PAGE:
Months After Castleman Was First Vandalized, How Has The City Responded?
On August 13, the John Breckinridge Castleman statue in Cherokee Park was vandalized with red paint. This came in the wake of violent protests in Charlottesville, Virginia, and as Louisville residents urged community leaders to take a closer look at what our city monuments were actually honoring.
Castleman played a key role in establishing Louisville’s park system, but also served in the Confederate Army. On Wednesday, the Castleman statue — which has not been moved, modified or given the greenlight to stay— was found vandalized yet again with red paint.
Seven months have passed between these two events, and since a White Nationalist rally in Charlottesville, Virginia, first prompted a national discussion about Confederate monuments.
Some cities have dealt with these monuments by swiftly removing them overnight.
In nearby Lexington, Mayor Jim Gray announced right after Charlottesville that he would be taking steps to remove his city’s Confederate monuments. A public meeting was held shortly thereafter during which the attendees overwhelmingly supported this proposal. Two statues were then removed from downtown Lexington during the night and are now in a nearby historic graveyard.
So what moves has Louisville made since August to address its controversial public artwork?
The short answer is two public meetings.
The First Meeting
Soon after the first time the Castleman statue was vandalized, Mayor Greg Fischer directed the city’s Commission on Public Art, or COPA, to survey current artworks. They were supposed to determine whether any could be interpreted as “honoring bigotry, racism and/or slavery.”
The commission took comments via an online portal or through mail. And on Sept. 6, there was ameeting to hear comments from the public.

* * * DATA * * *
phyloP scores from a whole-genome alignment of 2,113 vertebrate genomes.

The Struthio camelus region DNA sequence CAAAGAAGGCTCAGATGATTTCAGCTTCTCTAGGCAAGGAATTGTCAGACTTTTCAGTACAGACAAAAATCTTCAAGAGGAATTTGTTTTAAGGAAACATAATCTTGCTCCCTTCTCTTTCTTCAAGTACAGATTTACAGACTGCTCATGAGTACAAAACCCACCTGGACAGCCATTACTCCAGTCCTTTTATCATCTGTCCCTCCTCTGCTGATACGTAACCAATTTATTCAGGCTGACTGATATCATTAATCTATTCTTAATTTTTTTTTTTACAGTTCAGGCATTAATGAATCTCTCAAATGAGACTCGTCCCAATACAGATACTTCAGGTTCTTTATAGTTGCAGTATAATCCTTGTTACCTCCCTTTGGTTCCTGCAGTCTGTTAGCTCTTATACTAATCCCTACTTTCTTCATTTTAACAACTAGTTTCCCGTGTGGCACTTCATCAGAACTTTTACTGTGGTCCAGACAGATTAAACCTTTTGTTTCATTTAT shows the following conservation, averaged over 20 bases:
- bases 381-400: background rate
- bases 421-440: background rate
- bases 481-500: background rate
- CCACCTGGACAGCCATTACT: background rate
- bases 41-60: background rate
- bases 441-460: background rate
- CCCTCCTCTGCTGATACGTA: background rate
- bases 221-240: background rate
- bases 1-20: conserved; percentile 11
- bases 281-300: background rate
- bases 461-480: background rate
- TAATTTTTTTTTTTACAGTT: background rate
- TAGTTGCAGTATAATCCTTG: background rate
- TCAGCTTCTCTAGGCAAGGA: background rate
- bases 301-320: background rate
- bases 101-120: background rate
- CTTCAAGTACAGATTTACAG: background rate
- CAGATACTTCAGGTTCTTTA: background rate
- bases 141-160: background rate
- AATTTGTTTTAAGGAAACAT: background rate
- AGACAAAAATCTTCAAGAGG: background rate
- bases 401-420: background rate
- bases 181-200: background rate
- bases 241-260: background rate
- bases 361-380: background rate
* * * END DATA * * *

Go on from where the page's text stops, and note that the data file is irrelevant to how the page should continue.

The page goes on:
Nearly all of the comments from that meeting centered on the Castleman statue and whether it should stay, go or be modified in some way.
At the time, Commission member Chris Reitz said only one person during the forum called for establishing actual guidelines for the city’s public art.
Reitz is the gallery director and head of the Critical and Curatorial Studies program at the University of Louisville. He said he felt having these guidelines was a critical part of moving the discussion forward — and ultimately prompting action.
“Not only criteria for evaluating these monuments, but also for having this discussion,” Reitz said. “While the conversation today was very civil, I felt as if we were speaking past each other very often.”
After the meeting, the commission said additional forums would be held at different times and in different neighborhoods to ensure that anyone who wanted to have the chance to speak could be heard.
But then communication from COPA and the city stalled until December.
At that point, Fischer announced additional steps to explore Louisville’s “history and values through public art and monuments.”
The first step was establishing yet another body — a mayoral advisory committee. They’re tasked with recommending principles that Louisville’s public art needs to meet.
About a month later, the members of that committee were announced. Two of them represent COPA.
The Second Meeting
The Public Art and Monuments Advisory Committee held its first public meeting Wednesday night. Unlike the Sept. 6 COPA meeting, there was no open microphone for public comment; rather, attendees were encouraged to speak with the committee members one-on-one.
Still, much of the discussion sounded familiar.
People were still specifically concerned about the Castleman statue. In a follow-up discussion among committee members, they stressed their role was not to decide the fate of a single piece of artwork, rather principles for Louisville’s nearly 400-item canon.
And Chris Reitz reiterated his same sentiment from the September COPA meeting.
“We need to develop criteria so that moving forward the city has a plan for how it memorializes things, how it maintains its history, what it values,” he said.
The committee will announce the dates and locations of future meetings, which are all open to the public, in the coming weeks. In the meantime, they’re assessing the comments they’ve already received, as well as compiling documents outlining the public art plans of other cities.
But for those who anticipated a quick decision on the Castleman statue, the committee won’t have their recommendations for Fischer until July.